These frustrations came to the fore in comments last year from the Polish consul general in Guangzhou, who said that BRI’s new railways were clogging up with shipments of Chinese goods but that trains were largely empty on their return journey.

Beijing’s response is that European companies need to do more to win over Chinese consumers. But opponents of the BRI will read it differently, saying there are lessons for countries like Italy about the real rationale for China’s investment.

But is BRI getting back on track, as far as Beijing is concerned?

Problems with the BRI were first reported in Sri Lanka four years ago (see WiC278) and the plan has run into trouble with governments from Myanmar, the Maldives, Pakistan and Malaysia as well. But there are signs that Beijing is turning back some of the tide of bad news that had threatened to engulf the BRI.

Allegations of ‘debt-trap diplomacy’ are being countered more confidently, including further denials this month that China is suffocating Pakistan with loans. Islamabad ran up most of its debts long before Belt and Road was even imagined, the vice-minister of commerce Qian Kemin argued, calculating that “only around 10%” of its loans could be attributed to the Chinese.

Wang Yi, the foreign minister, had a similar message at the Two Sessions meetings, promising to push forward with BRI despite the doubts of some of its opponents. It was “absolutely not a debt trap”, he insisted, comparing it instead to an “economic pie” that would be sliced up for the benefit of all the participants.

There are glimpses of a change of mood in Malaysia as well, where the government had said it would kibosh three Beijing-backed projects, including a $20 billion railway. After voicing hostility to Chinese investment for much of his initial return to office (see WiC417), Mahathir Mohamad is now sounding more emollient, saying that he prefers the Chinese to the Americans because “currently the US is very unpredictable as to the things they do”. Malaysians should “accept that China is close to us” and that “at this moment, economically, we would prefer China,” the veteran prime minister acknowledged, getting back into negotiating mode over the future of half-finished projects like the East Coast Rail Link, which seemed dead and buried just a few weeks ago.

This weekend the focus is on Rome, however, with a formal deal expected tomorrow. Michele Geraci, the architect of the BRI accord, celebrated it in an opinion piece in the Financial Times today, defending Italy’s right to do business with the Chinese.

“I hope President Xi’s visit will further strengthen the ties between Italy and China: two countries that, since Marco Polo’s time, have a long-lasting friendly commercial relationship, built and developed along the Silk Road,” he added, looking to history for inspiration.

He even insisted “the Italy-China MoU could be a template for other EU countries” as it “contains language and concepts that bring the BRI closer to EU best practice on issues of climate change, transparency and making sure the playing field is level”.

Should Italy sign up for BRI membership this weekend attention will next turn to the Belt and Road Forum in Beijing in late April where the Chinese will want to maintain the momentum of the last few weeks.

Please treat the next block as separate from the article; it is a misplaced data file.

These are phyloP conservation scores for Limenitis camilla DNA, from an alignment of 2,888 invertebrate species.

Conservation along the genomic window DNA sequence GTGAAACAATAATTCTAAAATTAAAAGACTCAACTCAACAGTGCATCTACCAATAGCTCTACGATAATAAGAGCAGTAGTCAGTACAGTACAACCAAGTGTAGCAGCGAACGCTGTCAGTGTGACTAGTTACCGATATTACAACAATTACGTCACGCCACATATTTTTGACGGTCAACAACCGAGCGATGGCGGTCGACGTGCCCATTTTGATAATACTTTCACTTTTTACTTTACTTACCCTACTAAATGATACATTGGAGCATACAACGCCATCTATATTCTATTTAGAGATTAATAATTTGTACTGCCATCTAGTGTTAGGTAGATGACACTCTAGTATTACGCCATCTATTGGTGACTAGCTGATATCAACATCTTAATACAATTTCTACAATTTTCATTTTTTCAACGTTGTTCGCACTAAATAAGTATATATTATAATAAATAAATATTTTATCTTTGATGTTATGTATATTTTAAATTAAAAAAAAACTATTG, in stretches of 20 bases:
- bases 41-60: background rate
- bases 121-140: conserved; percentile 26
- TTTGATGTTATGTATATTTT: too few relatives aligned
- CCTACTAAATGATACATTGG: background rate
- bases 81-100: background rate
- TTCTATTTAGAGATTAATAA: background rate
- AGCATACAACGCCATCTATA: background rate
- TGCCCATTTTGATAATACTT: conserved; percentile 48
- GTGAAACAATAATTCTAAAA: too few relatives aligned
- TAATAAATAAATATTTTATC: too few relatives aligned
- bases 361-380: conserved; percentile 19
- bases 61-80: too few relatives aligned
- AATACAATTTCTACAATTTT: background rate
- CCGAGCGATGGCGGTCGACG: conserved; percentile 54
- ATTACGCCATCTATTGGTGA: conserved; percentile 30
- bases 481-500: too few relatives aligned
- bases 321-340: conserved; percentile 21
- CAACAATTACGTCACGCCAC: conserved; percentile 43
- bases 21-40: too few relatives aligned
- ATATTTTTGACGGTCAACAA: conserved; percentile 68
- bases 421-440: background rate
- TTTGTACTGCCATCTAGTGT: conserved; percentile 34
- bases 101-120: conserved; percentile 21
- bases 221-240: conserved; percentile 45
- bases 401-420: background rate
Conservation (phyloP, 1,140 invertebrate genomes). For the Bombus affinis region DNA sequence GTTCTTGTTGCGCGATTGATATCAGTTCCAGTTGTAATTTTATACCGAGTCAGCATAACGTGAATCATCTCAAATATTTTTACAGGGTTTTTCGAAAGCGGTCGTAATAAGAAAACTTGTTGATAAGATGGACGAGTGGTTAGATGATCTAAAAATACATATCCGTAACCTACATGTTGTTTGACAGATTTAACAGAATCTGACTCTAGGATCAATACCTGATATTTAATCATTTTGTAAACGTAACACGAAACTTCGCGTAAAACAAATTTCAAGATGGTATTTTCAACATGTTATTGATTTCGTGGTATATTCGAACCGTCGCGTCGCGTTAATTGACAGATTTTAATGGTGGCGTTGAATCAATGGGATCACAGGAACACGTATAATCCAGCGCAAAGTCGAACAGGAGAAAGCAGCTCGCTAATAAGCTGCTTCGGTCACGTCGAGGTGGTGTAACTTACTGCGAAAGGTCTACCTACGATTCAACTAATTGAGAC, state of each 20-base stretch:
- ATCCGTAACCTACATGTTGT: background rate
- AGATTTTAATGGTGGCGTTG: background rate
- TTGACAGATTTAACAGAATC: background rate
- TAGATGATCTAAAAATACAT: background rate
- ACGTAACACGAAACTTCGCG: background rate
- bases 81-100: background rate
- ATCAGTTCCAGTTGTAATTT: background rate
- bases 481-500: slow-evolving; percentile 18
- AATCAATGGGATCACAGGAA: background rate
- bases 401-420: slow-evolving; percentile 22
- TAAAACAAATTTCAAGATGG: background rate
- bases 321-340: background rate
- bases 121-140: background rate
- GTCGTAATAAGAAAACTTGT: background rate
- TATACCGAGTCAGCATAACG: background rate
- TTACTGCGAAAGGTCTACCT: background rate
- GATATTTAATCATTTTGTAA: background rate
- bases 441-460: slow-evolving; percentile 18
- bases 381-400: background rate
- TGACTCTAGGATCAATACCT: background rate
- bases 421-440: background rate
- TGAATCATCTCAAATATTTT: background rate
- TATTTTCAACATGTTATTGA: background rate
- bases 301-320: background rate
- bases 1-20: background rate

Mahathir is promising to show up in Beijing with an open mind, ready to hear what his hosts have to say, for instance, and Conte is likely to be there too, discussing what he describes as “an opportunity for Italy and for Europe”.



Keeping track, Jan 28, 2019: The Italian government held off pressure from Washington and Brussels to ink an agreement with Xi Jinping promising cooperation with China on his signature Belt and Road Initiative on Saturday (see our Talking Point in WiC445).

The arrangements included two port management deals between engineering giant China Communications Construction and the ports of Trieste in the Adriatic, and Genoa, Italy’s largest seaport.

The Chinese media was delighted with the news, reporting it to be a major diplomatic breakthrough. But it has done little to resolve tensions in the coalition government between the anti-establishment Five Star Movement and its right-wing partner, the Northern League.

Deputy prime minister Luigi Di Maio (from Five Star) celebrated Xi Jinping’s visit and the signing of agreements worth €2.5 billion($2.8 billion). Michele Geraci, the pro-China expert that pushed hardest for the memorandum of understanding on the BRI, was similarly enthusiastic, borrowing one of Beijing’s favourite phrases to proclaim it as a “win-win for Italy, the rest of Europe and China”.

But Matteo Salvini, the second deputy prime minister and the leader of the League, wasn’t so pleased. He didn’t turn up at the signing ceremony and talked instead about the limits to China’s free-market instincts. “Don’t tell me that China is a country where the free market prevails, where the state doesn’t interfere in the economy, in the legal system, in information,” he warned.

Italy’s leading partners in the European Union were none too impressed with Rome’s decision either, led by French leader Emmanuel Macron, who said that the “time of European naivety” on China was over. “For many years we had an uncoordinated approach, and China took advantage of our divisions,” Macron said, calling for stricter rules on Chinese investment.